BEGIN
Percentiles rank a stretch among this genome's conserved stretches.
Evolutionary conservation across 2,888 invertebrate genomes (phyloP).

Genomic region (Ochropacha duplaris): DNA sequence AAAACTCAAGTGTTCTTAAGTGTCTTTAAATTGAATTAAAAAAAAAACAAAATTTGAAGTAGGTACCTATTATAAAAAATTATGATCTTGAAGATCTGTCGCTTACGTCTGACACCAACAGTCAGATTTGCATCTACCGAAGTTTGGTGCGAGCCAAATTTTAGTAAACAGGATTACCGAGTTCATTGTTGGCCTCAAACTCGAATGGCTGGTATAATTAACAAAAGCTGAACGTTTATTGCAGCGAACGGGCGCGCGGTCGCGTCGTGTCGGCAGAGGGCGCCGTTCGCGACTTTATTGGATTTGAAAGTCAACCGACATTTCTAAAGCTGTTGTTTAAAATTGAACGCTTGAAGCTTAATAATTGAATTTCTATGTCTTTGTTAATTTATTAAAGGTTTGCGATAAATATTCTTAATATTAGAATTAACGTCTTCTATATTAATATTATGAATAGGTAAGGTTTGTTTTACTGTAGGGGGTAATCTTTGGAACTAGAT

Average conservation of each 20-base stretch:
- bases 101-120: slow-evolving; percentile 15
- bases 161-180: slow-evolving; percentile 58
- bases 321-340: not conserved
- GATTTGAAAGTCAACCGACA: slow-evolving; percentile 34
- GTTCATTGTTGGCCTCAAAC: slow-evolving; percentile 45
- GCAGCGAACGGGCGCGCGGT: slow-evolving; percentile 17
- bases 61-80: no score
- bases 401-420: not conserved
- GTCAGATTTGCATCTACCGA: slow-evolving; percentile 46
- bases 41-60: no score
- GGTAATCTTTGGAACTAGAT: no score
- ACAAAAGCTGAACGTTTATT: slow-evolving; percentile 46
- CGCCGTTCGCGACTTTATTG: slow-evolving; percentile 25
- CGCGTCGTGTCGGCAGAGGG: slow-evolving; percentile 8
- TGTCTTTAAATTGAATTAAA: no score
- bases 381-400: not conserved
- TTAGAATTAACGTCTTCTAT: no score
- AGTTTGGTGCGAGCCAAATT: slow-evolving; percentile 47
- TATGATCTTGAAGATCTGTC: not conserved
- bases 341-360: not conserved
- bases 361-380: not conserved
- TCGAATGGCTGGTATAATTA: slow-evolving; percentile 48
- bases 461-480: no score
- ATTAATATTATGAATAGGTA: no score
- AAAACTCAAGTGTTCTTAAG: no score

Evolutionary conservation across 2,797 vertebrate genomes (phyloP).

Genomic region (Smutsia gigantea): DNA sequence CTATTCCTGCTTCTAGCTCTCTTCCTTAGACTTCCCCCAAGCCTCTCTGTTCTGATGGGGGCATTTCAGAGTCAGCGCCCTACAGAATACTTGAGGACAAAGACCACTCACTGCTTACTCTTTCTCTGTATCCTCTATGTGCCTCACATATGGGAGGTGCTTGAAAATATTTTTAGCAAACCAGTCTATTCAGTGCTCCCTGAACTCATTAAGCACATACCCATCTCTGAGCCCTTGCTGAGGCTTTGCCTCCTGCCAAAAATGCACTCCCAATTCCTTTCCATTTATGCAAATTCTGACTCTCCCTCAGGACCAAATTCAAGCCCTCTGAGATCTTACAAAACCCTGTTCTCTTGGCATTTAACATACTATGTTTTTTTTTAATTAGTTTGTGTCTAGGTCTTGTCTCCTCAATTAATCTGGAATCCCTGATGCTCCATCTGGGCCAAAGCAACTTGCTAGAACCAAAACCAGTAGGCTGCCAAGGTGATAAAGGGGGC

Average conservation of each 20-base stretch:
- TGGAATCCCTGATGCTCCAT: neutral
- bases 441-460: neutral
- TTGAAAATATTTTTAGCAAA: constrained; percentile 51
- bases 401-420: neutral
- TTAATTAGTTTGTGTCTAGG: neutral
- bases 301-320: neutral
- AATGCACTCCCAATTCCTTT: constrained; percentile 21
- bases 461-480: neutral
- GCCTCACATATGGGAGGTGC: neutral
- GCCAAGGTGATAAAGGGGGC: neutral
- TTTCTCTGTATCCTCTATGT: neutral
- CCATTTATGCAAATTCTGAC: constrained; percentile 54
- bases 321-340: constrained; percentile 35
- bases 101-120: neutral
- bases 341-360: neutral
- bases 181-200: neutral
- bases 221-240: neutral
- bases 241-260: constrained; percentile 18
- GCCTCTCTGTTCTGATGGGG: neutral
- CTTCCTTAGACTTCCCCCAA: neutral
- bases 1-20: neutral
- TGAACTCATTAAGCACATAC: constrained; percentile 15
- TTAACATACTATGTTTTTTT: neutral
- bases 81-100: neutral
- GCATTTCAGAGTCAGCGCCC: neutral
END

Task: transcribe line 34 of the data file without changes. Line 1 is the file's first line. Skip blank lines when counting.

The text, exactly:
- bases 441-460: neutral